WASHINGTON— As pressure increases on the FCC to find more spectrum for wireless broadband, one option being investigated is spectrum sharing. Some examples include sharing of radar spectrum in the 5 GHz band with unlicensed wireless devices and operation of wireless devices in the TV white spaces using a database to protect incumbent users.
The President's Council of Advisors on Science and Technology (PCAST) recommended the Secretary of Commerce establish a public-private partnership “to facilitate the creation of an urban test city that would support rapid experimentation and development of policies, underlying technologies, and system capabilities for advanced, dynamic spectrum sharing. The test services (referenced herein as a ‘Model City’) for demonstrating and evaluating advanced spectrum sharing technologies could include large-scale sustainable facilities for systems-level testing in real-world environments across multiple frequency bands, including public safety and selected federal bands.” The concept has potential but implementation raises several questions.
The FCC is seeking answers in its Public Notice (DA 14-981 titled, “The Federal Communications Commission and the National Telecommunications and Information Administration: Model City for Demonstrating and Evaluating Advanced Sharing Technologies.”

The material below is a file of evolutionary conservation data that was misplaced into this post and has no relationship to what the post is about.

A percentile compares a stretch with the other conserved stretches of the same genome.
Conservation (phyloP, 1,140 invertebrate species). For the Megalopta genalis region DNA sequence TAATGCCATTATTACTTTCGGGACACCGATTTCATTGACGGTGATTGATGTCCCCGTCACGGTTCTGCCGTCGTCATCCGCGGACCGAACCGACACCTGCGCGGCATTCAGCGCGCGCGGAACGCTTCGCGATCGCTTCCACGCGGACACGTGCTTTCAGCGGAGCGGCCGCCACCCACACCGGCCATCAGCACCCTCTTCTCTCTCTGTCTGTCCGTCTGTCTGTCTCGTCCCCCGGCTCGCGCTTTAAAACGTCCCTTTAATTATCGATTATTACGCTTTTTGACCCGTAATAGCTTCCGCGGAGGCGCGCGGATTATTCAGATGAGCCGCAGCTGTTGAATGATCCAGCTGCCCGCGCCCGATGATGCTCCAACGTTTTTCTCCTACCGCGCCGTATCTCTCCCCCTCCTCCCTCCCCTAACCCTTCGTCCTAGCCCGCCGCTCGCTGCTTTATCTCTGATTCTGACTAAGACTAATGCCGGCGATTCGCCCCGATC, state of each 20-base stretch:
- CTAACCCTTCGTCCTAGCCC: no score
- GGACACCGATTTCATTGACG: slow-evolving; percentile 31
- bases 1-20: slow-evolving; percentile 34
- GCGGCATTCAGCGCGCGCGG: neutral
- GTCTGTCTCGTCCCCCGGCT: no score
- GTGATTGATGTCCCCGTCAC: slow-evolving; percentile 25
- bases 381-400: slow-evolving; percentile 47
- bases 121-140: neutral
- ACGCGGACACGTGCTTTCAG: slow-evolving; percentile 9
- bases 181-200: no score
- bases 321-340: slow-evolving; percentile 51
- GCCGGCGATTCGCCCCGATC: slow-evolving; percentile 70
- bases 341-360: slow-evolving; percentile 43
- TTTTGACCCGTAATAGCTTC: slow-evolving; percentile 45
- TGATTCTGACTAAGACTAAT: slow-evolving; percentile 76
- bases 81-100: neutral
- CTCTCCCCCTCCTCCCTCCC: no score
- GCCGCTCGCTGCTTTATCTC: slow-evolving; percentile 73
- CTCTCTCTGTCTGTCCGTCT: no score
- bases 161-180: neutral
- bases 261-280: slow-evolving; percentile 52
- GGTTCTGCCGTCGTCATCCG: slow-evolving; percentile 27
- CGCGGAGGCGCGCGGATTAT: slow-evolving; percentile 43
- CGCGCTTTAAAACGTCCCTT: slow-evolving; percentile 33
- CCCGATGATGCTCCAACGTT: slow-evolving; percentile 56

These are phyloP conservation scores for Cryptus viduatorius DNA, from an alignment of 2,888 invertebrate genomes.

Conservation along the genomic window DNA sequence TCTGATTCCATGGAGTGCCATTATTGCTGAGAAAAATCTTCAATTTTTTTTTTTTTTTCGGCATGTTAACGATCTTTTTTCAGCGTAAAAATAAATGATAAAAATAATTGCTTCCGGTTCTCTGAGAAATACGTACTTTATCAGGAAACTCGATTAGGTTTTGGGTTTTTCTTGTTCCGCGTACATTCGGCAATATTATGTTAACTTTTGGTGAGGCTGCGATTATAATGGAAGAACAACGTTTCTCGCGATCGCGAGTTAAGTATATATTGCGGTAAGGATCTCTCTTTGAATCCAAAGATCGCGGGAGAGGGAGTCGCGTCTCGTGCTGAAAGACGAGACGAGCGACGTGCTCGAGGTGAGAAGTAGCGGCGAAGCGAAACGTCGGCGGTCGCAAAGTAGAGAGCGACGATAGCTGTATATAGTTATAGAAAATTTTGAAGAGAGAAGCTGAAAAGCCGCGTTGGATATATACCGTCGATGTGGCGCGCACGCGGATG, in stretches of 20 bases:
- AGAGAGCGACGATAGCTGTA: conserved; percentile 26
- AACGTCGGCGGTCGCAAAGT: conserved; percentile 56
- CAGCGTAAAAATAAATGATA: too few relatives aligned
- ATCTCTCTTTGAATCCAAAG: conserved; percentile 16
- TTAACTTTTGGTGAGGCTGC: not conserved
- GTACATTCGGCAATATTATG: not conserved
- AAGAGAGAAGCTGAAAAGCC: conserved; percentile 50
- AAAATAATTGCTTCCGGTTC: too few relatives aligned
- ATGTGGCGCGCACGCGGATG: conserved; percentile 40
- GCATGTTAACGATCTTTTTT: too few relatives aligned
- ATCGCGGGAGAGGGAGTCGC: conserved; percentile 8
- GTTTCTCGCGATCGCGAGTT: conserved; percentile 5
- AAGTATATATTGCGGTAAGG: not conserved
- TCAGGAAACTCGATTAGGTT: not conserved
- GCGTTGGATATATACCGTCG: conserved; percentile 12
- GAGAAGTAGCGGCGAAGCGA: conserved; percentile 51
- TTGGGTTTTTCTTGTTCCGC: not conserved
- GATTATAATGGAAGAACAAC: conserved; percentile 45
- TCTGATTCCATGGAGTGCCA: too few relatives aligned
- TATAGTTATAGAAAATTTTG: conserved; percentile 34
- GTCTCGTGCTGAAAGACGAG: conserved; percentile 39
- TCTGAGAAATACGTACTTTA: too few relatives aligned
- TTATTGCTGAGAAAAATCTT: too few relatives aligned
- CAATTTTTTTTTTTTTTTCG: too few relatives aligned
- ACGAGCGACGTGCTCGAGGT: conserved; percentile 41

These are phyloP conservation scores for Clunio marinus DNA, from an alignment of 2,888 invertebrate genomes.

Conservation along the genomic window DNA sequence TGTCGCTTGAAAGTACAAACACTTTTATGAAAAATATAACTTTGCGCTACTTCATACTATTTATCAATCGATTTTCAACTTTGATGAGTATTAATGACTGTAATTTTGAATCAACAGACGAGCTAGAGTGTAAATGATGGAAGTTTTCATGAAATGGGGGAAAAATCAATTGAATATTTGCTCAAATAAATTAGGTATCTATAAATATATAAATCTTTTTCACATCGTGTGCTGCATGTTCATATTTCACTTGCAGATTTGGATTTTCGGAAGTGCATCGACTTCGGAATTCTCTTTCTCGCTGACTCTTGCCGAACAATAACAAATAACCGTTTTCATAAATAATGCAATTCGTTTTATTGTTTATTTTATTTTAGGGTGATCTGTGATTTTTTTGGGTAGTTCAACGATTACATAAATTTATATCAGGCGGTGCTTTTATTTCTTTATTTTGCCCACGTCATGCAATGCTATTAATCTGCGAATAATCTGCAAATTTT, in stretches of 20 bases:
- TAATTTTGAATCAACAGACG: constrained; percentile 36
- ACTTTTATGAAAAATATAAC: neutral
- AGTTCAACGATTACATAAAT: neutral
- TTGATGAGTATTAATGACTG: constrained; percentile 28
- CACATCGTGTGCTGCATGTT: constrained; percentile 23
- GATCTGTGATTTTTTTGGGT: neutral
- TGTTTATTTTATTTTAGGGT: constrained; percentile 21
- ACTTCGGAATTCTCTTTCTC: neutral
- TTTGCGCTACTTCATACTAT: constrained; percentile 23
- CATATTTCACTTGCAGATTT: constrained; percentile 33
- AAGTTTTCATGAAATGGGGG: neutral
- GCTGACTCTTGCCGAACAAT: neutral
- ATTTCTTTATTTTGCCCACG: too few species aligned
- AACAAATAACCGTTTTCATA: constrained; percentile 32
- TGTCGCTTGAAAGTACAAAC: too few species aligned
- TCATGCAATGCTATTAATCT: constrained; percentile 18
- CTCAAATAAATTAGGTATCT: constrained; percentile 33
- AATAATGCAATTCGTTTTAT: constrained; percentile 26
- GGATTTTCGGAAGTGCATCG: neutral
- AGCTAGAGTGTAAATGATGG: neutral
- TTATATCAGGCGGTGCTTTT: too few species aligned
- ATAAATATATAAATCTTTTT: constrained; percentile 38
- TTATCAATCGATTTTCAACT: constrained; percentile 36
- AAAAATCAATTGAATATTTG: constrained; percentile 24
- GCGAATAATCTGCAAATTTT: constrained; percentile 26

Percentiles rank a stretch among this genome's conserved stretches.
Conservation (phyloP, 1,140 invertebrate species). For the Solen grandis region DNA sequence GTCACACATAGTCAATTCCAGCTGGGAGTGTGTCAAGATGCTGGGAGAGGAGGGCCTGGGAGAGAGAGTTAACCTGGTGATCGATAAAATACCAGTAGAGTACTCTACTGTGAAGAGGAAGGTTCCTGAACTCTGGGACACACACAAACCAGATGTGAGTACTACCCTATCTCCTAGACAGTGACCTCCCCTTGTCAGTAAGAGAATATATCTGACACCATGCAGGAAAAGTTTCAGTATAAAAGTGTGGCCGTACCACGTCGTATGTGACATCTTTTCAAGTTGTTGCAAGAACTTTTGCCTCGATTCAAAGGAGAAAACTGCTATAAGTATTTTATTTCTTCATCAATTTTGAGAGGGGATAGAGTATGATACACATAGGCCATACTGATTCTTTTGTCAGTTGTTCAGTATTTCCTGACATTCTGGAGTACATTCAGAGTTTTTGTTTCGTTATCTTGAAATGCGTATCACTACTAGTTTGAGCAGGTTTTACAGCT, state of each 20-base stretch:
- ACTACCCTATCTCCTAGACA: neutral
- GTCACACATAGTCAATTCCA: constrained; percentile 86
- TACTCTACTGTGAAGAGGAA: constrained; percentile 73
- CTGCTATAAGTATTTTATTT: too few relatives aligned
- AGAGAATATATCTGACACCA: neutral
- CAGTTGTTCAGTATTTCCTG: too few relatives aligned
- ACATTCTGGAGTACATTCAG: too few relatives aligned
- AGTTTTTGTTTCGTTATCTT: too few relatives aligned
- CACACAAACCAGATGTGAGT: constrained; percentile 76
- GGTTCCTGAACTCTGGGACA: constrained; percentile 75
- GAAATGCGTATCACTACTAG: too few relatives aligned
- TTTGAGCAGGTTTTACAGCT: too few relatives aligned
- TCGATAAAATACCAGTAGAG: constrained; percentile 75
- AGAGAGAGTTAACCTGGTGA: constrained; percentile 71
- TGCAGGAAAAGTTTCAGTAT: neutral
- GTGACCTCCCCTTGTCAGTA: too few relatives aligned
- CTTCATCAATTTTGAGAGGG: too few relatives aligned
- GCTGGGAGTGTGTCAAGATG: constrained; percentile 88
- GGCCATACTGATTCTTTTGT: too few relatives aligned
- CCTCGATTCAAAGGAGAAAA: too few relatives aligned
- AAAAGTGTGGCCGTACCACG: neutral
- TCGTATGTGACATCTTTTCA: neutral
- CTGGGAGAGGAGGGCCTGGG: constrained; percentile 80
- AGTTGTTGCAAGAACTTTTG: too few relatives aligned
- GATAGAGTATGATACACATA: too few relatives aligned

Broadcasters already share spectrum with government operations, notably in the 2 GHz BAS band, as do amateur radio operators.
The Public Notice states: “The purpose of this Joint Public Notice is to build upon the PCAST recommendations on test services necessary to demonstrate and evaluate advanced spectrum sharing technologies through the potential establishment of a Model City program. This program, if established, could facilitate large-scale sustainable facilities for systems level testing in real-world environments across multiple frequency bands, potentially including selected federal and non-federal frequency bands. NTIA and the FCC would work together in accordance with their respective areas of authority. The responses to this Joint Public Notice will help determine whether NTIA and/or the FCC may need to undertake additional actions or initiate formal proceedings.”
The FCC is soliciting ideas on how to move the PCAST recommendation forward and on ways to establish, fund and conduct the Model City program. NTIA and the FCC's Office of Engineering and Technology also seek comment on the types of spectrum sharing innovations and supported applications that would be good initial candidates for demonstrating and evaluating sharing technologies.
Refer to the Public Notice for additional items for which the FCC and NTIA are seeking comments, and also how to file comments.
Doug Lung is one of America's foremost authorities on broadcast RF technology. He has been with NBC since 1985 and is currently vice president of broadcast technology for NBC/Telemundo stations.
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